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NHS continuing healthcare (CHC) is a package of health and social care arranged and funded solely by the NHS to meet physical and/or mental health needs that have arisen because of disability, accident or illness. Eligibility decisions for CHC rest on whether someone’s need for care is primarily due to their health needs. For example, people who are eligible may have long-term complex medical conditions that require highly specialised support.

Equivalent provision in Scotland, Wales, and Northern Ireland are covered in the section 6 of this briefing.

In 2021/22, 104,400 people in England received NHS continuing healthcare (CHC). Around 61% of these were Fast Track cases, the pathway for those whose situation is deteriorating quickly.

Services provided by the NHS are free at the point of use whereas those arranged by local authority social services are means tested, the outcome of any decision as to who has responsibility for providing care can have significant financial consequences for the individual concerned. A separate Library briefing paper, Paying for adult social care in England, is designed to help answer constituents’ queries about the local authority means-test for care home charges.

Integrated Care Boards (which replaced Clinical Commissioning Groups in July 2022) are responsible for commissioning CHC in England, although NHS England also has commissioning responsibilities for some specified groups of people (for example, prisoners and military personnel).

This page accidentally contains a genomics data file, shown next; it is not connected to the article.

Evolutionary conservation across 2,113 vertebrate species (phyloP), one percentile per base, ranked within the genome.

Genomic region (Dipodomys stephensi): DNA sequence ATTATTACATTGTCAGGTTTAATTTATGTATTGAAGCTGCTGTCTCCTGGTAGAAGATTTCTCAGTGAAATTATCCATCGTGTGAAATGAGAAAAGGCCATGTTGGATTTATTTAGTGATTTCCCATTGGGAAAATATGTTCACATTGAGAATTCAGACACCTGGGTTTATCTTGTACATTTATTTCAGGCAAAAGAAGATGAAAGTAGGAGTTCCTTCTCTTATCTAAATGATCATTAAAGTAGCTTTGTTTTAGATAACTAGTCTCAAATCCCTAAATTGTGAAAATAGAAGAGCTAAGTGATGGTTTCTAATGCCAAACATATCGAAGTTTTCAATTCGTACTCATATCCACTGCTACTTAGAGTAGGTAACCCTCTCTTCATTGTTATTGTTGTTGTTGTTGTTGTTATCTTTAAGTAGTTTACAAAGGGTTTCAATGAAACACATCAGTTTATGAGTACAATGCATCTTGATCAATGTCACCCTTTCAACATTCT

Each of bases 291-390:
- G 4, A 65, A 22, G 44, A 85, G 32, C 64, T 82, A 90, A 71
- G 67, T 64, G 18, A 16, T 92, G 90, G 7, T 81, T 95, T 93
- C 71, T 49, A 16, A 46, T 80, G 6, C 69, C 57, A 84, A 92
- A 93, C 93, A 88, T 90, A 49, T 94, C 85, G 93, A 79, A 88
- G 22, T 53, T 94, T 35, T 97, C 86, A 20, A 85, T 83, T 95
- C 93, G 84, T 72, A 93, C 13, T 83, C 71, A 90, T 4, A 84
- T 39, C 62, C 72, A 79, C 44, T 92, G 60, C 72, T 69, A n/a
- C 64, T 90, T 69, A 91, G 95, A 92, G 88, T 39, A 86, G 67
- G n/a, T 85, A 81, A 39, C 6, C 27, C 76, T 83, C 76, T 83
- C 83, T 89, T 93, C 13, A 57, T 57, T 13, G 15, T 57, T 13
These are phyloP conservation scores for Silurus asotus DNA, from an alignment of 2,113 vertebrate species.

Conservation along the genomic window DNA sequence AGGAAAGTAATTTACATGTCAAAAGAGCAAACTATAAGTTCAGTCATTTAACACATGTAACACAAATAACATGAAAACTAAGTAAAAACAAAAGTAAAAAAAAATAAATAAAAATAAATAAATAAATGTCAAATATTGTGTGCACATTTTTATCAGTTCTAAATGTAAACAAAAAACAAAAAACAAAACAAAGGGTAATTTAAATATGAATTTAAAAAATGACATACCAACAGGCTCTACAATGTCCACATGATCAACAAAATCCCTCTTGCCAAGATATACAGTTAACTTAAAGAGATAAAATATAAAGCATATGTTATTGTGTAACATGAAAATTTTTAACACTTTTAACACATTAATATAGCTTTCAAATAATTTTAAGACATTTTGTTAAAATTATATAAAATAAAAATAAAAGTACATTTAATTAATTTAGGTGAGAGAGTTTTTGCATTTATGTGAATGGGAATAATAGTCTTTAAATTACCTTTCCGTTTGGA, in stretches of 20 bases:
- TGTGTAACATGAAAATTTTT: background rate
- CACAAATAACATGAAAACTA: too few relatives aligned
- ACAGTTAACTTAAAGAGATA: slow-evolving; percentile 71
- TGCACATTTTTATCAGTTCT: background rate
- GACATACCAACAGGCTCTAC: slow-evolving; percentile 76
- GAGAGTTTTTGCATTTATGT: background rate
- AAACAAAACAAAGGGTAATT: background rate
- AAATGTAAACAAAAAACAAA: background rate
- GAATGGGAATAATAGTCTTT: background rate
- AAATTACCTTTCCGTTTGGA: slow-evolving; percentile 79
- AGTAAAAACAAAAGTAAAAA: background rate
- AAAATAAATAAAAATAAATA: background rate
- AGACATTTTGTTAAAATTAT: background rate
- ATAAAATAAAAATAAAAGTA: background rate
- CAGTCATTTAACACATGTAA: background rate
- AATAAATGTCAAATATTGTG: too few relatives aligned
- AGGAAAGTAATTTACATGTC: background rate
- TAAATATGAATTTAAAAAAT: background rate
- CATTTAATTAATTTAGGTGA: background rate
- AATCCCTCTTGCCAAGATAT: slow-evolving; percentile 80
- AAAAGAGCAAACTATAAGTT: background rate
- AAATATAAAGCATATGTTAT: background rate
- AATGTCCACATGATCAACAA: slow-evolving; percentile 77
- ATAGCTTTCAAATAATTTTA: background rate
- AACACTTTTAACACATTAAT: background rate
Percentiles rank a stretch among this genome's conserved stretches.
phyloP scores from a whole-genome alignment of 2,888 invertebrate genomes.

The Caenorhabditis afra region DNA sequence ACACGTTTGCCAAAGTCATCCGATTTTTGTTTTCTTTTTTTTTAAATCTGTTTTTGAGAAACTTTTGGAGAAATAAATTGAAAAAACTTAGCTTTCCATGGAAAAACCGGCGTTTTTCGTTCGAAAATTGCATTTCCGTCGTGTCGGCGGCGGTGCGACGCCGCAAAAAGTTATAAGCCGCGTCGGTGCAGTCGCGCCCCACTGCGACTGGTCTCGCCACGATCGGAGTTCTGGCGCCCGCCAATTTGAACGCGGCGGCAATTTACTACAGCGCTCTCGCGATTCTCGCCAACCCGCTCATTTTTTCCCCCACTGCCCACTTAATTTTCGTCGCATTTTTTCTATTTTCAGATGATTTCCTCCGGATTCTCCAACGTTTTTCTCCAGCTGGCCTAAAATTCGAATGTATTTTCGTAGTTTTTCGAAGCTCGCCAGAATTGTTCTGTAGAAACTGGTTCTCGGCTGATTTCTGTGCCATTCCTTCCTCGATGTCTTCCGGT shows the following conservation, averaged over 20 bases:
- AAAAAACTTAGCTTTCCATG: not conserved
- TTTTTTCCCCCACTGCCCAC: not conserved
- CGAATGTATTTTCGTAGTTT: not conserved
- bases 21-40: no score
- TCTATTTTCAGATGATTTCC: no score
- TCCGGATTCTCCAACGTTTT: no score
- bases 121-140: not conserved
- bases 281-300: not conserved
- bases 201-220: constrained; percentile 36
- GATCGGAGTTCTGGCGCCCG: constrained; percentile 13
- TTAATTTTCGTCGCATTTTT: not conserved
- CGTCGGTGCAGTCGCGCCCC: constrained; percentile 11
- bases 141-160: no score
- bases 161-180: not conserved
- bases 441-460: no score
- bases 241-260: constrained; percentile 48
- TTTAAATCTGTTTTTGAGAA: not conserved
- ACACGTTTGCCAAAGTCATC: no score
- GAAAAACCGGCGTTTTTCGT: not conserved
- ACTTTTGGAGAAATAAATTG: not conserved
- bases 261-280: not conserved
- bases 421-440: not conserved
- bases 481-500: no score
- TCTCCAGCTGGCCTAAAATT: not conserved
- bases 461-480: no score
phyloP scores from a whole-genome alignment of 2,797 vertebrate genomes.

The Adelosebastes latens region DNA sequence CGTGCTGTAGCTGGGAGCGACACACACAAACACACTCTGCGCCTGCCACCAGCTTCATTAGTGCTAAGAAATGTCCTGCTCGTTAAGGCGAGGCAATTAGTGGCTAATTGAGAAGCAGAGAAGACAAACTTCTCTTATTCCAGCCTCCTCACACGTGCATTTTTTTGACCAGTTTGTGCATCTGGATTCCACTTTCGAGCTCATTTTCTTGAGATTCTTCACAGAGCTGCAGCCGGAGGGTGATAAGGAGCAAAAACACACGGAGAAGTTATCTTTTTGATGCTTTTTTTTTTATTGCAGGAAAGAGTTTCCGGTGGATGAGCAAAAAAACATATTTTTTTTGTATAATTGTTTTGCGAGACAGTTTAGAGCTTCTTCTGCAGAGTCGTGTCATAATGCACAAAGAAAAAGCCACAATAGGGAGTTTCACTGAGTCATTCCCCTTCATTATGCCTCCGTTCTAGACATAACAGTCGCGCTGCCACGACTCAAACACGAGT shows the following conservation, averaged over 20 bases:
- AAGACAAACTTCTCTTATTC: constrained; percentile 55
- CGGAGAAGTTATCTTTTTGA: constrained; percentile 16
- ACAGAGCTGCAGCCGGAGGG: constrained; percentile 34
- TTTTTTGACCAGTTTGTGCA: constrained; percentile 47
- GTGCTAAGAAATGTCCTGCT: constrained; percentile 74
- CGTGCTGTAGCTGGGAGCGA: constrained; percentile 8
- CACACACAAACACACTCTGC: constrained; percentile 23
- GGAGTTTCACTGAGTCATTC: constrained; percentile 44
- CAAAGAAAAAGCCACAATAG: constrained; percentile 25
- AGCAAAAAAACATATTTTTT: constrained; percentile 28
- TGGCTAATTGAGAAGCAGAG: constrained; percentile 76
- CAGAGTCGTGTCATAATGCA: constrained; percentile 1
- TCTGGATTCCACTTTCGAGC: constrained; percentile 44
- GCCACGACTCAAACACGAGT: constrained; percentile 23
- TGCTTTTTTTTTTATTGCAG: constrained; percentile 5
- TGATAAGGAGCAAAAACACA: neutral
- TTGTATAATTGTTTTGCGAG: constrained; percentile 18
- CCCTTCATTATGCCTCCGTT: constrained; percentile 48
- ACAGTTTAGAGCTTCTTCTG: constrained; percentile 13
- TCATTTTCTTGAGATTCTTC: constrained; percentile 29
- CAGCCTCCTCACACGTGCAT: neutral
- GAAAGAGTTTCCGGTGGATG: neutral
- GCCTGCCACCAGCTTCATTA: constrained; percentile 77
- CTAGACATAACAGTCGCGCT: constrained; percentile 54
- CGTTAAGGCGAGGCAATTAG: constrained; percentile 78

National Framework for NHS continuing healthcare

In 2007 the Department of Health issued a National Framework for NHS continuing healthcare. This Framework intends to improve the consistency of approach taken by local NHS bodies by providing a common framework for decision making and the resolution of disputes. The latest version of this Framework was published in May 2022.

This briefing paper provides a summary of the key areas within the National Framework and other Department of Health and Social Care guidance. The official guidance should be consulted for a fuller account of the rules and duties that apply to NHS bodies responsible for determining eligibility for NHS CHC.

Legislation and the respective responsibilities of the NHS, social care and other services are different in child and adult services. For children and young people, from birth to their 18th birthday, needs are assessed against a children’s national framework, with a recommendation made to a multi-agency panel (see, Children and young people’s continuing care national framework, 2016).

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